Your plan isn't the plan Many of us grapple with the fear that if something doesn’t happen in the time frame that we want it to, that something bad will happen or that we won’t get it at all. We fear missing out. We fear that we misread the timetable for the last chance saloon.

Not knowing how things are going to work out drives us crazy even though none us know the finer details of how our future is going to unfold. We want it yesterday and so we expend a lot of energy trying to control things and stressing about when and if things are going to happen. We find it hard to have faith in ourselves or in life in general.

The more fear that we put behind something is ironically the further out of reach that it becomes.


Starting Baggage Reclaim (BR), meeting Em, having kids, deciding to become self-employed, getting engaged–these are all examples of the unscheduled things in my life and they have all brought me a great deal of happiness.

For example, three days before I met Em, I finished it with the presumptuous doctor, and declared to myself that I’d rather be on my own than be with somebody who wasn’t right for me. I wasn’t my most ‘together’ when I met Em, my past was far from being resolved and when it came to boundaries, I was probably still like one of the many baby animals I’ve recently watched struggling to walk in the amazing Planet Earth II. I didn’t think I’d be able to have kids, I seized on a bad moment at work to become self-employed and pursue BR full time, and I didn’t have a set idea about when we ‘should’ get married.

All of these aspects of my life were unscheduled, causing me to have to have faith and trust, because I couldn’t be controlling. I’ll tell you what’s made me stressed, anxious and miserable: when I’ve tried to force things.

It’s where I’ve got it into my head that something should have happened already because on some level, I’ve scanned through all of my deeds, all of my past hurts, experiences, ideas, beliefs, motivations etc., and determined that based on all of these, whatever I want should happen. Yep, there’s that troublesome word that invariably spells trouble.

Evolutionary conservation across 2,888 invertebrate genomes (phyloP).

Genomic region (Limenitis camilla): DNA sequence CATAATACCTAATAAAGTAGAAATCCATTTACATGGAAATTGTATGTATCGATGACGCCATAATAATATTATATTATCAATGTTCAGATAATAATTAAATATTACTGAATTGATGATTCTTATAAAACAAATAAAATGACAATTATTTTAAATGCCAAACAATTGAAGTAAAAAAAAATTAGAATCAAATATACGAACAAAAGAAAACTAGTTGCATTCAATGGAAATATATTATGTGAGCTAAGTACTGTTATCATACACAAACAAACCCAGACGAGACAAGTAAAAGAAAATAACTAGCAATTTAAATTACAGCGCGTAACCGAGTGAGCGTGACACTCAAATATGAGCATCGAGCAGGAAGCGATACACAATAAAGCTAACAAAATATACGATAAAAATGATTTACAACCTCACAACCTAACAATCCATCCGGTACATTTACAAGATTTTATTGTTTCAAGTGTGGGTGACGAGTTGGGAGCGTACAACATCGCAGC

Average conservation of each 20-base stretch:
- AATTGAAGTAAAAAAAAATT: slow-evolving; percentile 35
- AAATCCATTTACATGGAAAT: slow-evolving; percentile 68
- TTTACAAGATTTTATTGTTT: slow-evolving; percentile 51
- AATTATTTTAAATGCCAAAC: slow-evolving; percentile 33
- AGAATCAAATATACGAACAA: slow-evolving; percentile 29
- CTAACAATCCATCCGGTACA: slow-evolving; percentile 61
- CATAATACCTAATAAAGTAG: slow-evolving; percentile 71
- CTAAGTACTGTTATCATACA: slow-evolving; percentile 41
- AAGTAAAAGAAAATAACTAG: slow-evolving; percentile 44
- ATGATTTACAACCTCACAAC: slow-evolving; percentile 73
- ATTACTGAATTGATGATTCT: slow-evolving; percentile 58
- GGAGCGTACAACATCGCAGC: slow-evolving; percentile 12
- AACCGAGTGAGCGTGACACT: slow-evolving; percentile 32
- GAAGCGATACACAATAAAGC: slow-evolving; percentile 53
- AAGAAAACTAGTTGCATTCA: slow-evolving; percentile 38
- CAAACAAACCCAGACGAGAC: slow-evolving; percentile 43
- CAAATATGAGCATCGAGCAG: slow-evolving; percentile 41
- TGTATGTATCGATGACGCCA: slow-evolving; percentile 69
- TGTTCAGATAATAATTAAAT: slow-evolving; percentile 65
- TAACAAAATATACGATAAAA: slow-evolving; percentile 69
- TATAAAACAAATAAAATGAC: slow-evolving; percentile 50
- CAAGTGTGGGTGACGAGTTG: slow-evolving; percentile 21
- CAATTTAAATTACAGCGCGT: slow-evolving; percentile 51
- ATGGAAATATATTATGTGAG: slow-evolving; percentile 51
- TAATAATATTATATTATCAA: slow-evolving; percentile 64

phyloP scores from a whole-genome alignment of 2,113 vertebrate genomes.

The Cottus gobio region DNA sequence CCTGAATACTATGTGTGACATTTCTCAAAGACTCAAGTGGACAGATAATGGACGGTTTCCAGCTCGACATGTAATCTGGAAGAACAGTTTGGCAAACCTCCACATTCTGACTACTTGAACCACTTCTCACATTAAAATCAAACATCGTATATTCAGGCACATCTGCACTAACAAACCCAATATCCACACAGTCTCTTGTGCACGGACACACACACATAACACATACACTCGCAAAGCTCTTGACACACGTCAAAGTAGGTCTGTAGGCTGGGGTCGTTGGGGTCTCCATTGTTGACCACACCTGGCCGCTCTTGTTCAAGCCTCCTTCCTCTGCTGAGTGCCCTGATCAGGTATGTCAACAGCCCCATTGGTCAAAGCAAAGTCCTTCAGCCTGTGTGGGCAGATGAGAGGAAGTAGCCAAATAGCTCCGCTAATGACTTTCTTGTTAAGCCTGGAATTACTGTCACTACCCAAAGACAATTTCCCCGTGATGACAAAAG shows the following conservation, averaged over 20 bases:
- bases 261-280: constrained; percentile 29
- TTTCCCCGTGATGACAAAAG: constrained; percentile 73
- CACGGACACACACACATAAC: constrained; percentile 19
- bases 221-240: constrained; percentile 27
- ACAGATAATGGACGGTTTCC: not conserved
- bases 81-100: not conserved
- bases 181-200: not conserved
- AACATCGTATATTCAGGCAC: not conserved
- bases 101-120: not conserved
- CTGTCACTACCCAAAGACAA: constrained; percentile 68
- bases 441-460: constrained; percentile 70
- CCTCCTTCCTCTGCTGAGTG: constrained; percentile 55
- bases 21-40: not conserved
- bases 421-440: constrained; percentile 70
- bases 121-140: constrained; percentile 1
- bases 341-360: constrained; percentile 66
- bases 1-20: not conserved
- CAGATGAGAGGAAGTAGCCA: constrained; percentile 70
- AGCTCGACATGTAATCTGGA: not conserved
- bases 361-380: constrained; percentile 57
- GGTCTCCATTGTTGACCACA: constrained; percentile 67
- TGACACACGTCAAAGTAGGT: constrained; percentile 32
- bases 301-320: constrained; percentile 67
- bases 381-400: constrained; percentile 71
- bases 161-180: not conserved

My inner pleaser’s effectively said, ‘I’ve been a good girl! It’s not fair that things aren’t going my way!’, even though how good I am and how life is going are unrelated.

‘Should’ is rigid. It’s ‘rules’ that aren’t actual rules, and yeah, it’s ego. We forget who we are and we forget where we’ve been, our values, needs, desires etc., and we say things about us that either feed a sense of inadequacy or falsely bolster us by making out that we’re being wronged and thwarted by others that we feel that we should be the same as or better than. This veering between inferiority and superiority effectively cuts us off from our true selves and causes us to self-sabotage.

In a world where so many of us are that much more visible to others, it’s easy to look at people’s lives from the outside and determine that they have done XYZ hence we should have it too because we think that we’ve done ‘enough’ or that we’ve done ‘everything right’. It’s all too easy to compare.

  • I’m as or more attractive so there’s no reason why I should be single or struggling to be in a lasting relationship.
  • I have a good job, work out, own my own home and have money in the bank.
  • I’ve worked really hard so I should be further along than I am and I should have had more opportunities thrown my way.
  • I’ve had X bad relationships so I’m due The One now.
  • I’m X age so I should have done ABC by now.
  • I won’t be happy until I am more _______ or less _________ or I’ve got _____________.

Sometimes we have to ask ourselves, ‘Who said that I should be at a different place by now?’ or ‘Who said that I have failed at life/love/work because I haven’t been/done _________ yet?’